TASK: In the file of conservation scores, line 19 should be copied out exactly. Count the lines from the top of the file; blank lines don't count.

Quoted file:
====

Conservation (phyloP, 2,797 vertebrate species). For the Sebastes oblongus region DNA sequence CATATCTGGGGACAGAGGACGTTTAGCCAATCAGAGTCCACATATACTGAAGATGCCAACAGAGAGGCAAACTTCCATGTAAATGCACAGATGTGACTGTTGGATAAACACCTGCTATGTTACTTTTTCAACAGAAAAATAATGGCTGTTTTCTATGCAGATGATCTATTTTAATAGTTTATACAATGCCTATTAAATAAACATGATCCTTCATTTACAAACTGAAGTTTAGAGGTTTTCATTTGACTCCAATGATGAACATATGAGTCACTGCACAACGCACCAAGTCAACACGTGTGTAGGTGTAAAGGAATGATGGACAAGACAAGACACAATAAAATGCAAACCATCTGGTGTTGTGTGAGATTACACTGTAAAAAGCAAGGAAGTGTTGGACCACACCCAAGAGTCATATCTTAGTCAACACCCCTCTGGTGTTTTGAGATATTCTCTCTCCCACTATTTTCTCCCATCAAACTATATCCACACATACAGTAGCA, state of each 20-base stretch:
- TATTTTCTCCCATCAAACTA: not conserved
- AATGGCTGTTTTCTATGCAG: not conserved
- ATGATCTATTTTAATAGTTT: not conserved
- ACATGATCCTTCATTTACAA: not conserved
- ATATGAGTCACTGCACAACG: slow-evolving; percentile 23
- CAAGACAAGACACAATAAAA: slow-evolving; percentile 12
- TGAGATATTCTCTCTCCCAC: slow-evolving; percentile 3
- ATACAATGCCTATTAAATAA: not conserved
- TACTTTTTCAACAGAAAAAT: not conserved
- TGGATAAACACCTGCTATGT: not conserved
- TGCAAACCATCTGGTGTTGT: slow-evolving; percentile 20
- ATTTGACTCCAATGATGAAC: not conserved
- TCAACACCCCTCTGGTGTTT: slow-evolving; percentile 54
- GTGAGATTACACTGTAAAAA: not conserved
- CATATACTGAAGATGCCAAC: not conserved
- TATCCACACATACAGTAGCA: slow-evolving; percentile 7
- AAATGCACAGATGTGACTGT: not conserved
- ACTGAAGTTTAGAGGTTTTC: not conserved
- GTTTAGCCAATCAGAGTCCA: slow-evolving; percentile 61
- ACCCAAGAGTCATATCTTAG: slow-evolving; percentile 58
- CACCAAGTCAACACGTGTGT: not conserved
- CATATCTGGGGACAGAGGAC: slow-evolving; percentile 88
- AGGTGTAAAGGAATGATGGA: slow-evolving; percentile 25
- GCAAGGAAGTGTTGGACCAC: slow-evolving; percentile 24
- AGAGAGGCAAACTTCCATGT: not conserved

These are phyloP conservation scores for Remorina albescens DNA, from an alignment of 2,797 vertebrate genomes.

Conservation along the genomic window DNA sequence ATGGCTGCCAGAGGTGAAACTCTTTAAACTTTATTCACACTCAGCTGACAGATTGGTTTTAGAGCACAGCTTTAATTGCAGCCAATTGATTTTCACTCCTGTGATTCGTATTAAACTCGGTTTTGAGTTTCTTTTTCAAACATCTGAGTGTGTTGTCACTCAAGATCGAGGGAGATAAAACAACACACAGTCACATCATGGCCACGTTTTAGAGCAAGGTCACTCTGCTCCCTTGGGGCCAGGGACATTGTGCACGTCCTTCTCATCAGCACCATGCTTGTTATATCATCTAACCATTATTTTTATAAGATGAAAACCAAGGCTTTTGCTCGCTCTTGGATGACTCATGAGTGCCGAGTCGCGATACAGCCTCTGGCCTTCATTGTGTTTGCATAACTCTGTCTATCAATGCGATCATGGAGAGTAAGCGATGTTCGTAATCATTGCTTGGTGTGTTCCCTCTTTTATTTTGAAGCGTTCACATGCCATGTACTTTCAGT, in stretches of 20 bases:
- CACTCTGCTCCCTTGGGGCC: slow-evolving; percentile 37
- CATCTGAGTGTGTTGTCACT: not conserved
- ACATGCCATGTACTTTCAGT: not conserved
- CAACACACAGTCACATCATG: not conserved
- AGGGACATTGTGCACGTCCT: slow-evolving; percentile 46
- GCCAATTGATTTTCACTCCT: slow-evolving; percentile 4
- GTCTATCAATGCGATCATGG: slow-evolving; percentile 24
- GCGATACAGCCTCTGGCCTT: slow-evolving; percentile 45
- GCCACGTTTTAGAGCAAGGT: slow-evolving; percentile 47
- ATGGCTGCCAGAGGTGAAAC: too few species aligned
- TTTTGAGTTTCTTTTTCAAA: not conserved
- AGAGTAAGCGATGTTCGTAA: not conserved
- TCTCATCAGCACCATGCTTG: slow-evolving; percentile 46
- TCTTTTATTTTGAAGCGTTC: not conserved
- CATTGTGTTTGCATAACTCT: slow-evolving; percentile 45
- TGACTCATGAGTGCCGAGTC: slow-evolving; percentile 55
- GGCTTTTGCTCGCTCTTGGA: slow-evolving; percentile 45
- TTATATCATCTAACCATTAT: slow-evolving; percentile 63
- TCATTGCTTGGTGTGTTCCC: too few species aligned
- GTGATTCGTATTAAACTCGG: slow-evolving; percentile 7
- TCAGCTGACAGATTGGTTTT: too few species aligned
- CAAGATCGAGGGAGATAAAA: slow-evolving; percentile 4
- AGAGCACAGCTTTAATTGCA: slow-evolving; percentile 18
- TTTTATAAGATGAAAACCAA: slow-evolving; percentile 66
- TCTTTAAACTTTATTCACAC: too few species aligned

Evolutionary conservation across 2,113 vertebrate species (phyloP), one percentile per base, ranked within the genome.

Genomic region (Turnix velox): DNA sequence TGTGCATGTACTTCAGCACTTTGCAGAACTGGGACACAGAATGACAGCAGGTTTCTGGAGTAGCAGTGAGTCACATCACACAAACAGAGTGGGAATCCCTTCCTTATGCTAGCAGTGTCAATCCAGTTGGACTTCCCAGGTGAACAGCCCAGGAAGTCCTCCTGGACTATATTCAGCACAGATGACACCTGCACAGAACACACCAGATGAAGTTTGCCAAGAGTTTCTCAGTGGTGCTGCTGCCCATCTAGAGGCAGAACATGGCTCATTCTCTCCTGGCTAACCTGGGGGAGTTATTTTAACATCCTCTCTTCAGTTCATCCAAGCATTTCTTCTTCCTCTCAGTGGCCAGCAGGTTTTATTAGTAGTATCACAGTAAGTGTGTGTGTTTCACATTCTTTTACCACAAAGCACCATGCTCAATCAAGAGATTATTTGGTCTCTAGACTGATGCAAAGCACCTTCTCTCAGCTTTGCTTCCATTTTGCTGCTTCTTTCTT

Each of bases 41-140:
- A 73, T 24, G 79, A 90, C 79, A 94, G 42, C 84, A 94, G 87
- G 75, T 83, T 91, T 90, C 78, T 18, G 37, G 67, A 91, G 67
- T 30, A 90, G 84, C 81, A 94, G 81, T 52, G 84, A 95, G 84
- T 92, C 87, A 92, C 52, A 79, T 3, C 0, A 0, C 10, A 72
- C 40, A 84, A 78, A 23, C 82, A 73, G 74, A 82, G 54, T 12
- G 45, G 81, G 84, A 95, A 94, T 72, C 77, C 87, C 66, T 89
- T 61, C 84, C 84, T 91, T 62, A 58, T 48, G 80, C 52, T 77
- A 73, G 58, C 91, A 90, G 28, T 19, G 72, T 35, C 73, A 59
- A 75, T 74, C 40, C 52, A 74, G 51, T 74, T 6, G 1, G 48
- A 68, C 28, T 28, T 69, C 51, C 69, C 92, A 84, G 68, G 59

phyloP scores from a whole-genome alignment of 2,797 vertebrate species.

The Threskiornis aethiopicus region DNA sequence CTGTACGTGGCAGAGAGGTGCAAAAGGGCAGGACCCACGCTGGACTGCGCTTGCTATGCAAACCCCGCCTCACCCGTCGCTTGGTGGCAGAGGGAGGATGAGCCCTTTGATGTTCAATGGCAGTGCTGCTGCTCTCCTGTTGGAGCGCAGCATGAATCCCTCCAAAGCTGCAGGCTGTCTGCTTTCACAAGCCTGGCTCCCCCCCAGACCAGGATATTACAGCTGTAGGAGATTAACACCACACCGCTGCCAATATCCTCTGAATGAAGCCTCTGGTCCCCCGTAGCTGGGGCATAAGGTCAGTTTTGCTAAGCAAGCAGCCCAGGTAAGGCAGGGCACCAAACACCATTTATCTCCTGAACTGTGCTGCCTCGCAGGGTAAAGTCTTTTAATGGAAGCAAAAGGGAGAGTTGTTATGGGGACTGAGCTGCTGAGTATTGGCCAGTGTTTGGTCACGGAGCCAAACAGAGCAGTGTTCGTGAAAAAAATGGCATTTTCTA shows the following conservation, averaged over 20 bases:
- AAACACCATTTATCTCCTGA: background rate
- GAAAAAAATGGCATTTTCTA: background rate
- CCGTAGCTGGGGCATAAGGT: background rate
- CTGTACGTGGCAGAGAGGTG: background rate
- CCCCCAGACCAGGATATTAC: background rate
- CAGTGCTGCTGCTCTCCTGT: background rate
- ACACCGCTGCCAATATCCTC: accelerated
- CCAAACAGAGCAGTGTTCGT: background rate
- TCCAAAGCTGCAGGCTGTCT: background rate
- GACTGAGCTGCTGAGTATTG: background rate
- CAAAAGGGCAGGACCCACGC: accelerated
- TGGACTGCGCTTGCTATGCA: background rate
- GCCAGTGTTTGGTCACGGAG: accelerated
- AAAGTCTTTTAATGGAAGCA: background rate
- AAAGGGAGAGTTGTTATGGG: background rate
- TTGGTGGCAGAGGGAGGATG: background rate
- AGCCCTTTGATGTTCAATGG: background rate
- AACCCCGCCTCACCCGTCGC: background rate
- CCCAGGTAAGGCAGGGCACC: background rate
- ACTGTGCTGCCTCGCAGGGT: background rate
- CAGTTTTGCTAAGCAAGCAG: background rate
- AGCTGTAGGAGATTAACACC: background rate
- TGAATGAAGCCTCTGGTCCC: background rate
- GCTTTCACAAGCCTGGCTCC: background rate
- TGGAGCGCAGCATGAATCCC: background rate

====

- ACTGAAGTTTAGAGGTTTTC: not conserved